DETROIT -- A team administered last rites more times than it could remember, in the regular season and in the National League playoffs, had it surprisingly easy in the World Series.
And now the Giants are world champions for the second time in three years.
NLCS Most Valuable Player Marco Scutaro had one more big hit in him, a two-out RBI single off Phil Coke in the 10th inning that ended up being the difference in the Giants' 4-3 win over the Tigers in World Series Game 4 in front of 42,152 frozen fans Sunday night at Comerica Park.
"He had one more hit left in him,'' Giants Game 4 starter Matt Cain said after his team's four-game sweep. "And it was the biggest one we needed."
The Giants, who had staved off elimination six times in the first two rounds -- trailing the Reds 2-0 in the NLDS and the Cardinals 3-1 in the NLCS -- had no such difficulty this time.
Pablo Sandoval, who hit three homers in Game 1 and went 8-for-16 in the four games, was named World Series MVP. "This is an incredible moment,'' Sandoval said, "one that you're never going to forget.''
The Tigers, shut out in Games 2 and 3, got a two-run homer from Cabrera and a solo shot from Delmon Young. Buster Posey's two-run homer in the sixth gave the Giants a 3-2 lead. But Young's blast in the bottom of the inning tied it at 3.
It stayed that way until Scutaro dumped Coke's 3-and-1 pitch in front of centerfielder Austin Jackson, who didn't seem to get a good jump on the ball. The hit drove in Ryan Theriot, who led off the inning with a single.
Tigers manager Jim Leyland was gracious in defeat. "No bad breaks. We got beat,'' he said.
"Congratulations to the Giants. They did a fantastic job. For a team that was down to Cincinnati 0-and-2 and came back and won, then fought their way through the other series, they deserved it. They're the world champions and they deserve to be the world champions.''
After holding the Yankees to a .157 average in a four-game sweep, Leyland watched his Tigers score only six runs in four games and bat .159 (20-for-126) against the Giants.
"I'm a little bit flabbergasted, to be honest with you, at both of those series,'' Leyland said. "I never would have thought we would have swept the New York Yankees and I never would have thought the Giants would have swept us. But it happened. It's a freaky game and it happened."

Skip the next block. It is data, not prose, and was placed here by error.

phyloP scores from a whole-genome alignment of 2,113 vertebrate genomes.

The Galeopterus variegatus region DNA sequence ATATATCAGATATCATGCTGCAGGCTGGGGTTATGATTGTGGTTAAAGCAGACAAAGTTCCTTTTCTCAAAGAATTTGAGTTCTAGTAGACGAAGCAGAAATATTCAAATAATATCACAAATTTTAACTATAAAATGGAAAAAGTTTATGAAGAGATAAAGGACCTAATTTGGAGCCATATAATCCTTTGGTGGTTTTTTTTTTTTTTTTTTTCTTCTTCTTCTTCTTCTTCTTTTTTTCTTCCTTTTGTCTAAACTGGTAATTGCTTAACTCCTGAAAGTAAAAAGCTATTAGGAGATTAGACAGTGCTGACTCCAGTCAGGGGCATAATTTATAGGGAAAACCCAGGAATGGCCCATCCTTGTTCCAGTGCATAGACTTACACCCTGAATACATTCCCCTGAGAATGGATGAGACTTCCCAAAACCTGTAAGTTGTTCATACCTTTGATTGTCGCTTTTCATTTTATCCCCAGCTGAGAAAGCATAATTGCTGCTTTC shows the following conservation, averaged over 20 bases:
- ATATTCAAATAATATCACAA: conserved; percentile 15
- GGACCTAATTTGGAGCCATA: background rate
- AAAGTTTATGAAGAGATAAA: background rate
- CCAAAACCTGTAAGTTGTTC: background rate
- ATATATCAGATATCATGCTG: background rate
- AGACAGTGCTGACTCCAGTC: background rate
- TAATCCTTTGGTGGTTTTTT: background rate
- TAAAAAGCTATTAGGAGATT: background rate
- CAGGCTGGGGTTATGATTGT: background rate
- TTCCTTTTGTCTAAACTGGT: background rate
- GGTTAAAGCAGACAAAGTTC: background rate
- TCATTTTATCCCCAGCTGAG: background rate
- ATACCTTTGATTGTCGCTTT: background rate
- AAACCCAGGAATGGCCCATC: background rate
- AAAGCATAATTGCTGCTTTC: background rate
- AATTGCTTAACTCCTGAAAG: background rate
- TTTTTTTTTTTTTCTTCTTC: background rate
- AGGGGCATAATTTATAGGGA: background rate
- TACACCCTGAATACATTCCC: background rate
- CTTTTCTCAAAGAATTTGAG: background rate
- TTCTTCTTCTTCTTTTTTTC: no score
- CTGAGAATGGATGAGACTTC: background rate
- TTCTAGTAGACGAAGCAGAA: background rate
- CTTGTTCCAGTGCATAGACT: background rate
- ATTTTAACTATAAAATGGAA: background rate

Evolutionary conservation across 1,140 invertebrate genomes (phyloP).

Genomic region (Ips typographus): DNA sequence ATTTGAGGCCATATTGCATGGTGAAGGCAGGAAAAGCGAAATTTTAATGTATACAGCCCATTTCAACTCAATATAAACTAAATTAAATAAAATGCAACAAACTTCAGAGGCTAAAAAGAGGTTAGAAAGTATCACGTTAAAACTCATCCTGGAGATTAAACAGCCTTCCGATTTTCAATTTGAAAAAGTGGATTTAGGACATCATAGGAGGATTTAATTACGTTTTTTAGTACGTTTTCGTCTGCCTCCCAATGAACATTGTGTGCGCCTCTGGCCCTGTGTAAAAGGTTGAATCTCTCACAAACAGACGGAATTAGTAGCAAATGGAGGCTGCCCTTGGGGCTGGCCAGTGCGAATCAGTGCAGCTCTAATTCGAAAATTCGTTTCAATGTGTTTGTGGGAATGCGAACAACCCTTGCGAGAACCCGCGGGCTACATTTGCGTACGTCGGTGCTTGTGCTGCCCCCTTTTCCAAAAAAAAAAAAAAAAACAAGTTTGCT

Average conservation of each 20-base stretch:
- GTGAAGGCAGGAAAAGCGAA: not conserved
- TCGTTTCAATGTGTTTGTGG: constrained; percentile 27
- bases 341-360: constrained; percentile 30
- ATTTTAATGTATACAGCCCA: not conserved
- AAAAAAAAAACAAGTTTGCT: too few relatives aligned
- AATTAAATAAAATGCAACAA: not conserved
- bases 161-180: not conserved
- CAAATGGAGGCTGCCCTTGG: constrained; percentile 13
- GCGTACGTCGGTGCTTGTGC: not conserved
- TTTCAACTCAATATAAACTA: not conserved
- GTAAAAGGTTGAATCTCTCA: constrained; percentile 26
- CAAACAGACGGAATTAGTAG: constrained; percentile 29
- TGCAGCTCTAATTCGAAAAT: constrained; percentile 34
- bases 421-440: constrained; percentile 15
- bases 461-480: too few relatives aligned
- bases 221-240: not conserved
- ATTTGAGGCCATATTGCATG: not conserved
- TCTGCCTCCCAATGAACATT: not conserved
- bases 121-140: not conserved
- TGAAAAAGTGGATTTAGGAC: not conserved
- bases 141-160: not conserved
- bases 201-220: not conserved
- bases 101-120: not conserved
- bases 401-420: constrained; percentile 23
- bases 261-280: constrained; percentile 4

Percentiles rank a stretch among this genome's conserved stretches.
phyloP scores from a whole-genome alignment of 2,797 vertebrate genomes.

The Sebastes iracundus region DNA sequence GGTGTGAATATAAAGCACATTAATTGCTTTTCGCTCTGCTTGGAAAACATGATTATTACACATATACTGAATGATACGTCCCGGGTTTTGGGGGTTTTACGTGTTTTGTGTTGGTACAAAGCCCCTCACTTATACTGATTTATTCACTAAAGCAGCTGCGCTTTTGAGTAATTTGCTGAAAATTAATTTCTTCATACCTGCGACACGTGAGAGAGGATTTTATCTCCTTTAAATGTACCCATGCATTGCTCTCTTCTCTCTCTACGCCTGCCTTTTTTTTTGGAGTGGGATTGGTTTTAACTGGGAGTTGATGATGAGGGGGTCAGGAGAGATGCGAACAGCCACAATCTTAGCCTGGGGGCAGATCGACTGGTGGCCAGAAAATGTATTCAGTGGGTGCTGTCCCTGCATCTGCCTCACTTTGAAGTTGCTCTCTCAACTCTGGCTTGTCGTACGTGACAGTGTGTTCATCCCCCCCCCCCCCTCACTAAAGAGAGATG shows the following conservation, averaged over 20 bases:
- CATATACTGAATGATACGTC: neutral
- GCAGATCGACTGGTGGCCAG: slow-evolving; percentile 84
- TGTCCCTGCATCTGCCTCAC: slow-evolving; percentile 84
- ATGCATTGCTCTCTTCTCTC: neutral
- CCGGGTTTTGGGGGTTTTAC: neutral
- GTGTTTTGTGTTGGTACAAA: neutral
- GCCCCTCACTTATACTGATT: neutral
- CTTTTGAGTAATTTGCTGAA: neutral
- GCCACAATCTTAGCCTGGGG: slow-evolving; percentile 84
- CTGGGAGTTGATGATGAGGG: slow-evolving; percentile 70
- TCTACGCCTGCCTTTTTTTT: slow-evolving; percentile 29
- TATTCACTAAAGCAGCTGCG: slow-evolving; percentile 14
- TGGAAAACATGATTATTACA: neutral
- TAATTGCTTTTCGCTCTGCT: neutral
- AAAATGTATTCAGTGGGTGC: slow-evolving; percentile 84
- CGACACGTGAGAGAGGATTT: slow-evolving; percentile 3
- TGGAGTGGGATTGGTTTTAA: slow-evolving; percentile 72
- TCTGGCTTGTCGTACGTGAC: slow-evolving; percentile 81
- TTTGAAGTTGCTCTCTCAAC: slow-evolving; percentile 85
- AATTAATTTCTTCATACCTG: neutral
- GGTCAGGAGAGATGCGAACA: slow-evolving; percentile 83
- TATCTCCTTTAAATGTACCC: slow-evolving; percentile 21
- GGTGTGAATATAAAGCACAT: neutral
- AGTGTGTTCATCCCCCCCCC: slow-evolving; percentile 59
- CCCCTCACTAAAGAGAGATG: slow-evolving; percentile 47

Said Giants manager Bruce Bochy: "That's our strength, pitching and defense. [GM] Brian Sabean's done a tremendous job of building this club, bringing the pitching in here and of course the defense. When pitching is your strength, you want a good defense. And that shows up every day. Hitting, sometimes it comes and goes, but as long you can stay in more games, the better chance you have of winning them, and that's how we play."
The first-pitch temperature of 44 degrees felt like 36 because of an unremitting wind, joined soon after by a steady mist.
For the fourth straight game, the Giants scored first. Hunter Pence started the second-inning rally with a double that hopped over the wall in left-center. Brandon Belt, 0-for-10 in the first three games, tripled down the rightfield line, missing a home run by a couple of feet. Max Scherzer stranded him at third, getting Gregor Blanco to ground out and Theriot to fly out.
Three homers later, the score was tied at 3-3 after six innings. That's the way it stayed until Scutaro won it. Said Bochy, "When you look at this club and the term teamwork and team play and play as a team, these guys truly did. They set aside their own agenda for what's best for the club. It shows so much character in that clubhouse, they kept fighting and said, hey, we're not going home."
And now the Giants are the ones going home with a title.
"I'm disappointed for Mr. Ilitch," Leyland said of Tigers owner Mike Ilitch, 83, who spent lavishly on this year's team, including bringing in Prince Fielder, in an attempt to win a title. "We wanted this bad for him."